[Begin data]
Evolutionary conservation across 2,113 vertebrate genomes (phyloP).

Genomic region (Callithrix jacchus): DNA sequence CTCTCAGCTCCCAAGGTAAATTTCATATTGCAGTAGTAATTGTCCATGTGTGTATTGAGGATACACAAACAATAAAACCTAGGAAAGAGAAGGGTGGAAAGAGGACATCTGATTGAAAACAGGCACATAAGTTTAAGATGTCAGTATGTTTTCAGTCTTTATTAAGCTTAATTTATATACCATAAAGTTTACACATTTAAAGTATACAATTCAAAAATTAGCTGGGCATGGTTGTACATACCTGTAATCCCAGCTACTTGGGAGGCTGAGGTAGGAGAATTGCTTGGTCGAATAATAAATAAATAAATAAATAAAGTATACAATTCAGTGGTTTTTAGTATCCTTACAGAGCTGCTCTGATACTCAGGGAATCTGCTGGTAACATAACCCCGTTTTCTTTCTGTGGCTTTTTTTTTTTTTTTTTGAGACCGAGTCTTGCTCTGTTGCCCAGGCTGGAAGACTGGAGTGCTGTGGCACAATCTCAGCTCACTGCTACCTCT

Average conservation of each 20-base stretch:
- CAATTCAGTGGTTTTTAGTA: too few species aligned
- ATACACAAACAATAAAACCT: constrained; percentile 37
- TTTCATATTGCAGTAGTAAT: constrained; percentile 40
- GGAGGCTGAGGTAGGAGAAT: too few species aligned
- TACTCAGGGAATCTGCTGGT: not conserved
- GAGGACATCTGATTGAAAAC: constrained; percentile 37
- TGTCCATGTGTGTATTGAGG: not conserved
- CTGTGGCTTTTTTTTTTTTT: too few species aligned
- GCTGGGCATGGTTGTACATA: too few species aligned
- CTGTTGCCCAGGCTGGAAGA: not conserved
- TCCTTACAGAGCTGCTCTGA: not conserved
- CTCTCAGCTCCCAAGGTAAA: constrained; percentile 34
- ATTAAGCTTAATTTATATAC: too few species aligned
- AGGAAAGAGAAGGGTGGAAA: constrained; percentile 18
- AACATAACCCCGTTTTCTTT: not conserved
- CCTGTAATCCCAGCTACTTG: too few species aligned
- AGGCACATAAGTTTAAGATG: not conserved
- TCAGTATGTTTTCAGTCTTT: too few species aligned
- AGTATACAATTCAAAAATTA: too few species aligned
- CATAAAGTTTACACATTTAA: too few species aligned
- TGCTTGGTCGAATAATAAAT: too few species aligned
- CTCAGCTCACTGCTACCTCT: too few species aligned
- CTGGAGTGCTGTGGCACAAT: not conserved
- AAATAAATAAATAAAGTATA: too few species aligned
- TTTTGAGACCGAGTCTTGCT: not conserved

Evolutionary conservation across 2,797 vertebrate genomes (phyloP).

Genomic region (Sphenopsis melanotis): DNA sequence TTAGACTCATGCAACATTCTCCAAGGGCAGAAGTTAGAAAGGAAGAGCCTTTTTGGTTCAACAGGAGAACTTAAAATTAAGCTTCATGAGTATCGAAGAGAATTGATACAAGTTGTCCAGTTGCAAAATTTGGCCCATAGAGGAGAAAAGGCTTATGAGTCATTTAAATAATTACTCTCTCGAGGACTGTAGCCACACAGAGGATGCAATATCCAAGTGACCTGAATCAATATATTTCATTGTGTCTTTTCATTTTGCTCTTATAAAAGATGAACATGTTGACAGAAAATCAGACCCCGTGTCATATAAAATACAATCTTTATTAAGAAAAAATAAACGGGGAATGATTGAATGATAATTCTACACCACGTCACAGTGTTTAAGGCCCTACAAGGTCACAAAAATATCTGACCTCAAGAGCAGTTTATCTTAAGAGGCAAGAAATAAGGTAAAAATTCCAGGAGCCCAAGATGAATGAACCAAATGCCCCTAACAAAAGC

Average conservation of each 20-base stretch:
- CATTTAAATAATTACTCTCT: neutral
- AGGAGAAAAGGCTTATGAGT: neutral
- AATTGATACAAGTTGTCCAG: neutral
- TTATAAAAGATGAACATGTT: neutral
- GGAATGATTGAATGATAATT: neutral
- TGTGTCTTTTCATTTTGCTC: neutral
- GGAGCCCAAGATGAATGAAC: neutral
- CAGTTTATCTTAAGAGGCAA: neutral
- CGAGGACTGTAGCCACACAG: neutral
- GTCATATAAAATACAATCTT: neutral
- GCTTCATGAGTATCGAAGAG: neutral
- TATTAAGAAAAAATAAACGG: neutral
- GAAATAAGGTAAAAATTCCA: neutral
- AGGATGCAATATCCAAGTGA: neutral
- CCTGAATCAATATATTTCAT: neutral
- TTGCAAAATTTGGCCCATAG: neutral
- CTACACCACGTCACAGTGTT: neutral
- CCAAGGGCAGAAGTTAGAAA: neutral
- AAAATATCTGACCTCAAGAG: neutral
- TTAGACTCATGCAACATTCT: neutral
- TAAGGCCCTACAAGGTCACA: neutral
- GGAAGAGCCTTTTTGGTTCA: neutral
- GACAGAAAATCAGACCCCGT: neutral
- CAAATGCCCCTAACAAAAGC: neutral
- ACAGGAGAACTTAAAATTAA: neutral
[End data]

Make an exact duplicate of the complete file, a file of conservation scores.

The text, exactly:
Evolutionary conservation across 2,113 vertebrate genomes (phyloP).

Genomic region (Callithrix jacchus): DNA sequence CTCTCAGCTCCCAAGGTAAATTTCATATTGCAGTAGTAATTGTCCATGTGTGTATTGAGGATACACAAACAATAAAACCTAGGAAAGAGAAGGGTGGAAAGAGGACATCTGATTGAAAACAGGCACATAAGTTTAAGATGTCAGTATGTTTTCAGTCTTTATTAAGCTTAATTTATATACCATAAAGTTTACACATTTAAAGTATACAATTCAAAAATTAGCTGGGCATGGTTGTACATACCTGTAATCCCAGCTACTTGGGAGGCTGAGGTAGGAGAATTGCTTGGTCGAATAATAAATAAATAAATAAATAAAGTATACAATTCAGTGGTTTTTAGTATCCTTACAGAGCTGCTCTGATACTCAGGGAATCTGCTGGTAACATAACCCCGTTTTCTTTCTGTGGCTTTTTTTTTTTTTTTTTGAGACCGAGTCTTGCTCTGTTGCCCAGGCTGGAAGACTGGAGTGCTGTGGCACAATCTCAGCTCACTGCTACCTCT

Average conservation of each 20-base stretch:
- CAATTCAGTGGTTTTTAGTA: too few species aligned
- ATACACAAACAATAAAACCT: constrained; percentile 37
- TTTCATATTGCAGTAGTAAT: constrained; percentile 40
- GGAGGCTGAGGTAGGAGAAT: too few species aligned
- TACTCAGGGAATCTGCTGGT: not conserved
- GAGGACATCTGATTGAAAAC: constrained; percentile 37
- TGTCCATGTGTGTATTGAGG: not conserved
- CTGTGGCTTTTTTTTTTTTT: too few species aligned
- GCTGGGCATGGTTGTACATA: too few species aligned
- CTGTTGCCCAGGCTGGAAGA: not conserved
- TCCTTACAGAGCTGCTCTGA: not conserved
- CTCTCAGCTCCCAAGGTAAA: constrained; percentile 34
- ATTAAGCTTAATTTATATAC: too few species aligned
- AGGAAAGAGAAGGGTGGAAA: constrained; percentile 18
- AACATAACCCCGTTTTCTTT: not conserved
- CCTGTAATCCCAGCTACTTG: too few species aligned
- AGGCACATAAGTTTAAGATG: not conserved
- TCAGTATGTTTTCAGTCTTT: too few species aligned
- AGTATACAATTCAAAAATTA: too few species aligned
- CATAAAGTTTACACATTTAA: too few species aligned
- TGCTTGGTCGAATAATAAAT: too few species aligned
- CTCAGCTCACTGCTACCTCT: too few species aligned
- CTGGAGTGCTGTGGCACAAT: not conserved
- AAATAAATAAATAAAGTATA: too few species aligned
- TTTTGAGACCGAGTCTTGCT: not conserved

Evolutionary conservation across 2,797 vertebrate genomes (phyloP).

Genomic region (Sphenopsis melanotis): DNA sequence TTAGACTCATGCAACATTCTCCAAGGGCAGAAGTTAGAAAGGAAGAGCCTTTTTGGTTCAACAGGAGAACTTAAAATTAAGCTTCATGAGTATCGAAGAGAATTGATACAAGTTGTCCAGTTGCAAAATTTGGCCCATAGAGGAGAAAAGGCTTATGAGTCATTTAAATAATTACTCTCTCGAGGACTGTAGCCACACAGAGGATGCAATATCCAAGTGACCTGAATCAATATATTTCATTGTGTCTTTTCATTTTGCTCTTATAAAAGATGAACATGTTGACAGAAAATCAGACCCCGTGTCATATAAAATACAATCTTTATTAAGAAAAAATAAACGGGGAATGATTGAATGATAATTCTACACCACGTCACAGTGTTTAAGGCCCTACAAGGTCACAAAAATATCTGACCTCAAGAGCAGTTTATCTTAAGAGGCAAGAAATAAGGTAAAAATTCCAGGAGCCCAAGATGAATGAACCAAATGCCCCTAACAAAAGC

Average conservation of each 20-base stretch:
- CATTTAAATAATTACTCTCT: neutral
- AGGAGAAAAGGCTTATGAGT: neutral
- AATTGATACAAGTTGTCCAG: neutral
- TTATAAAAGATGAACATGTT: neutral
- GGAATGATTGAATGATAATT: neutral
- TGTGTCTTTTCATTTTGCTC: neutral
- GGAGCCCAAGATGAATGAAC: neutral
- CAGTTTATCTTAAGAGGCAA: neutral
- CGAGGACTGTAGCCACACAG: neutral
- GTCATATAAAATACAATCTT: neutral
- GCTTCATGAGTATCGAAGAG: neutral
- TATTAAGAAAAAATAAACGG: neutral
- GAAATAAGGTAAAAATTCCA: neutral
- AGGATGCAATATCCAAGTGA: neutral
- CCTGAATCAATATATTTCAT: neutral
- TTGCAAAATTTGGCCCATAG: neutral
- CTACACCACGTCACAGTGTT: neutral
- CCAAGGGCAGAAGTTAGAAA: neutral
- AAAATATCTGACCTCAAGAG: neutral
- TTAGACTCATGCAACATTCT: neutral
- TAAGGCCCTACAAGGTCACA: neutral
- GGAAGAGCCTTTTTGGTTCA: neutral
- GACAGAAAATCAGACCCCGT: neutral
- CAAATGCCCCTAACAAAAGC: neutral
- ACAGGAGAACTTAAAATTAA: neutral